A robust and well-defined document retention policy is necessary for any business as these policies help companies maintain transparency and security.

They also ensure you can effectively retrieve and dispose of documents as and when you need to. 

But what is document retention?

Document retention is the organized storage, maintenance, and disposal of business records in accordance with legal and regulatory requirements.

In this article, you will learn all about the following: 

Key Takeaways 

  • A document retention policy is a set of guidelines your business creates regarding the handling, storage, and disposal of business documents. 
  • Business documents must be kept for varying lengths of time, depending on their nature and content. This guide explains how long each document should be kept.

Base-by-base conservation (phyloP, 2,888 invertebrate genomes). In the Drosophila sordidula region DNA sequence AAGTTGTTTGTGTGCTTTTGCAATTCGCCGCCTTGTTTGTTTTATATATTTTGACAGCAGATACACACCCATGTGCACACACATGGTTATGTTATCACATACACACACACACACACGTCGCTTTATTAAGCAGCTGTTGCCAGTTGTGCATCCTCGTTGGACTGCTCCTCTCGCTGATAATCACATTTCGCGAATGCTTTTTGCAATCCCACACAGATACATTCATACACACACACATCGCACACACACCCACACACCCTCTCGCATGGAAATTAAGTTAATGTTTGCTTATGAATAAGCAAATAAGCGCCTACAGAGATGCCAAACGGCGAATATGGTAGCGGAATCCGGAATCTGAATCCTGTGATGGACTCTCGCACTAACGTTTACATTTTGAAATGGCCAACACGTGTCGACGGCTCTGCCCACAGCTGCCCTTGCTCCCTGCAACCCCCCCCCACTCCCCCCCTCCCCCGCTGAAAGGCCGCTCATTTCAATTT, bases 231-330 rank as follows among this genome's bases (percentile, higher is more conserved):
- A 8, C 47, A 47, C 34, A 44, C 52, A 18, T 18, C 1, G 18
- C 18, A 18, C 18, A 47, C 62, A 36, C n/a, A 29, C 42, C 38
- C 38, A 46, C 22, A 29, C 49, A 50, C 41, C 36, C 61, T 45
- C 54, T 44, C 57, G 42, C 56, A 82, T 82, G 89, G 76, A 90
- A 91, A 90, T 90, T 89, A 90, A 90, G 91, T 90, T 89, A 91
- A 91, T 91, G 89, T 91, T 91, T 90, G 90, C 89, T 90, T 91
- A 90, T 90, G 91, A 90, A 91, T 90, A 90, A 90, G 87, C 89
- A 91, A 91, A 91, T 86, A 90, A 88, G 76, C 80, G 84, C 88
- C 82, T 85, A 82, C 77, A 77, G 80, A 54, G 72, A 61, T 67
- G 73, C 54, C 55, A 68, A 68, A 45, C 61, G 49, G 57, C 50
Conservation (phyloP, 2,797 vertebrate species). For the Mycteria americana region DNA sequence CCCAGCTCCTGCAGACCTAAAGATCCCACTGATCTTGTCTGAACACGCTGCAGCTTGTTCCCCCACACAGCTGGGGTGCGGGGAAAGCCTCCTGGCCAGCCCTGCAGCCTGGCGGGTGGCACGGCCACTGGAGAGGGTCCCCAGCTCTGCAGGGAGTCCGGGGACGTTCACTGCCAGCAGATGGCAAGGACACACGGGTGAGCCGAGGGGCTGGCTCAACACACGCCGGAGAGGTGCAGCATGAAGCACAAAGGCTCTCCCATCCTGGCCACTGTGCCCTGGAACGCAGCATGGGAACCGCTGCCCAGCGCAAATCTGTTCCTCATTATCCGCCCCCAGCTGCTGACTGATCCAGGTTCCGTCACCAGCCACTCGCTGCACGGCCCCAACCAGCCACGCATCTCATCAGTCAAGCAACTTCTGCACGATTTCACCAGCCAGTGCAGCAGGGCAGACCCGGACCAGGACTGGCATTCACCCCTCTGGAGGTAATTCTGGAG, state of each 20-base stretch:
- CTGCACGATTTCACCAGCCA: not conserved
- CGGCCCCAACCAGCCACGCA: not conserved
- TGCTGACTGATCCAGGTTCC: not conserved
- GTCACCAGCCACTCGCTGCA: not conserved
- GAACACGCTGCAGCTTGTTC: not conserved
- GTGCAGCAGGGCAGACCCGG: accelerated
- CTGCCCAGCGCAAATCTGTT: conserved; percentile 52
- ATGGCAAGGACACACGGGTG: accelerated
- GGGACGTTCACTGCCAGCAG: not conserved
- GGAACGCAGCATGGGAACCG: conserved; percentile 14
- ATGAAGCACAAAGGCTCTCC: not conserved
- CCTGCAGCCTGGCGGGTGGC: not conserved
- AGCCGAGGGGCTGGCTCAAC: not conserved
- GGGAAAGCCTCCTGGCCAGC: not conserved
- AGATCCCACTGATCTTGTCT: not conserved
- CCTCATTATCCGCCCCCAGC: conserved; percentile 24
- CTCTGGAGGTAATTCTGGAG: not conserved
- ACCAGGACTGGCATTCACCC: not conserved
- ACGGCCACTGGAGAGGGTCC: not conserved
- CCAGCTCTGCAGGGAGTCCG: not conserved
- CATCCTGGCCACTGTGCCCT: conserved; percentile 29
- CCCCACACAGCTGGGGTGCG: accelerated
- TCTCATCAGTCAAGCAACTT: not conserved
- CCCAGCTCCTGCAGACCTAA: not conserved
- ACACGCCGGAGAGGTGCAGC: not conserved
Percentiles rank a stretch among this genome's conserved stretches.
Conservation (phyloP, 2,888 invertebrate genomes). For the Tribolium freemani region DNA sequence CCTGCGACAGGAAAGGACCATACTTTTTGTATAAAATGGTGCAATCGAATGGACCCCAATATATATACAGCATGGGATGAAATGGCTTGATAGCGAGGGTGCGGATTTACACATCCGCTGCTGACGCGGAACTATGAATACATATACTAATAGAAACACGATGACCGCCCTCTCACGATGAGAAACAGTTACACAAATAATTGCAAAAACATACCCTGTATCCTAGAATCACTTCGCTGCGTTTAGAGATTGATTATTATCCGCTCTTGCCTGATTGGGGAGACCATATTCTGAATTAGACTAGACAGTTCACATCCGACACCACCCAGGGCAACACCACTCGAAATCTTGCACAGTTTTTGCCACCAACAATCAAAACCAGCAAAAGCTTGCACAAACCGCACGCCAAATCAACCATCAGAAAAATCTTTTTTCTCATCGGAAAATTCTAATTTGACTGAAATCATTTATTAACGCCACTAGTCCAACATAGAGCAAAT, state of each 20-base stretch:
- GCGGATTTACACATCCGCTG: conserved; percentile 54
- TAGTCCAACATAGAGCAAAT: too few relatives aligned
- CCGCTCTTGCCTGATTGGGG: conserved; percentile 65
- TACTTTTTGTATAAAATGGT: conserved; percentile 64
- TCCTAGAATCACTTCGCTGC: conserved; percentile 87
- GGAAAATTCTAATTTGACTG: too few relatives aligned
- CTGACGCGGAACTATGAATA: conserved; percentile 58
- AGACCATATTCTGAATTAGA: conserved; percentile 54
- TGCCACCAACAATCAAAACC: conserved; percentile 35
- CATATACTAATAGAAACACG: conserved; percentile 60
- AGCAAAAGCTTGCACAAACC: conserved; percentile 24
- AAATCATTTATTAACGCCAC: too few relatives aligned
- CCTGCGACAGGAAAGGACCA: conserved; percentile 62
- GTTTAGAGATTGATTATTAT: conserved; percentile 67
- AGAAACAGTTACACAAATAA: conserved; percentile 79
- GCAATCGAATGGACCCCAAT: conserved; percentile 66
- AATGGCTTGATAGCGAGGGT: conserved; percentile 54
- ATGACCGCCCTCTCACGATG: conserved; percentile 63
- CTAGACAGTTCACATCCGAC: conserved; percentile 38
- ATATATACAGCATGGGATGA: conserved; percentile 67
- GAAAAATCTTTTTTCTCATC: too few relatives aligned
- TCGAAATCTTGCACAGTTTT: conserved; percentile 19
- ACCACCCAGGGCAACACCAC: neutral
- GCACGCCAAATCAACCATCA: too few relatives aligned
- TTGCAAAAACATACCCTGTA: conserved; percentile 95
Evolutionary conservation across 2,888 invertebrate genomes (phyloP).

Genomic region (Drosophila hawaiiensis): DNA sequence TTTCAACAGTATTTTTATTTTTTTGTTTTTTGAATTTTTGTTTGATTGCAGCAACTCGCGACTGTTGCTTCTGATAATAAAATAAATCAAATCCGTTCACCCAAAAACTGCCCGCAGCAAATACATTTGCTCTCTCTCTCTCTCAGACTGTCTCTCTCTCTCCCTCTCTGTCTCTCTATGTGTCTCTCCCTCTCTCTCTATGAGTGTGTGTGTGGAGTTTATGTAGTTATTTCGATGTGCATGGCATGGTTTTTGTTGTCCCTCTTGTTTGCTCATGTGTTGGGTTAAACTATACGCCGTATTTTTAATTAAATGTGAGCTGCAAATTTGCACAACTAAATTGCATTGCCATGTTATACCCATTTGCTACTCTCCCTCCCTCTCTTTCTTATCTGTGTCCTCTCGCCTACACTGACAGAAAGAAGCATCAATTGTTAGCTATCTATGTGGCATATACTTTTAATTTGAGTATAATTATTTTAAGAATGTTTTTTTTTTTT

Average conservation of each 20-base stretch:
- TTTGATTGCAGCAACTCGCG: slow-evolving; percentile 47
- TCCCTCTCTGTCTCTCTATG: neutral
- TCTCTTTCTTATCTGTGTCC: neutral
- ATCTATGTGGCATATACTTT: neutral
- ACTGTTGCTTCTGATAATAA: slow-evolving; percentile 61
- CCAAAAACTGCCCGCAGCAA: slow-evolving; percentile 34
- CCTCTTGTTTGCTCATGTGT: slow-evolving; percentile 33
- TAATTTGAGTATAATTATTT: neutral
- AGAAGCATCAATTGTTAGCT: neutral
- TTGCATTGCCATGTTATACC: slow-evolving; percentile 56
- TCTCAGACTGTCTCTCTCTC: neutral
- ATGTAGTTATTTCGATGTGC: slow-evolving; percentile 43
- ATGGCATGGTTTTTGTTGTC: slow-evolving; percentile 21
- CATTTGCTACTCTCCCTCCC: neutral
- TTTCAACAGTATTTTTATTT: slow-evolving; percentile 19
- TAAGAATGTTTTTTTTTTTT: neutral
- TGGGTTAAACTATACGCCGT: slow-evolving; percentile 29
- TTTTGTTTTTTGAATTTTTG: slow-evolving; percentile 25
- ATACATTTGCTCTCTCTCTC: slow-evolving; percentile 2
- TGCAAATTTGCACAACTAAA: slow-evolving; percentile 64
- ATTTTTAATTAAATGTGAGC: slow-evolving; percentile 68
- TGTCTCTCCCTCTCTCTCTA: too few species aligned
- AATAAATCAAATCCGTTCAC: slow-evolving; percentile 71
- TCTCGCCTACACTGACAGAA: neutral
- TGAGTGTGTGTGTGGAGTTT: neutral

• There are many benefits of a document retention policy, including improved legal compliance and streamlined workflows. 
  • PandaDoc’s centralized repository system and range of features, such as access controls and version control, can help you create and implement an effective policy for your business. 

What is a document retention policy?

A document retention policy (DRP) is a plan created by your business that contains guidelines for storing and managing various documents.

Creating a policy is an essential part of good documentation practices

A typical DRP covers the following:

  • Types of documents: these might include contracts and financial records, for example.
  • Retention procedures: where are documents stored, and who has access to them?
  • Retention periods: how long your business will store these documents.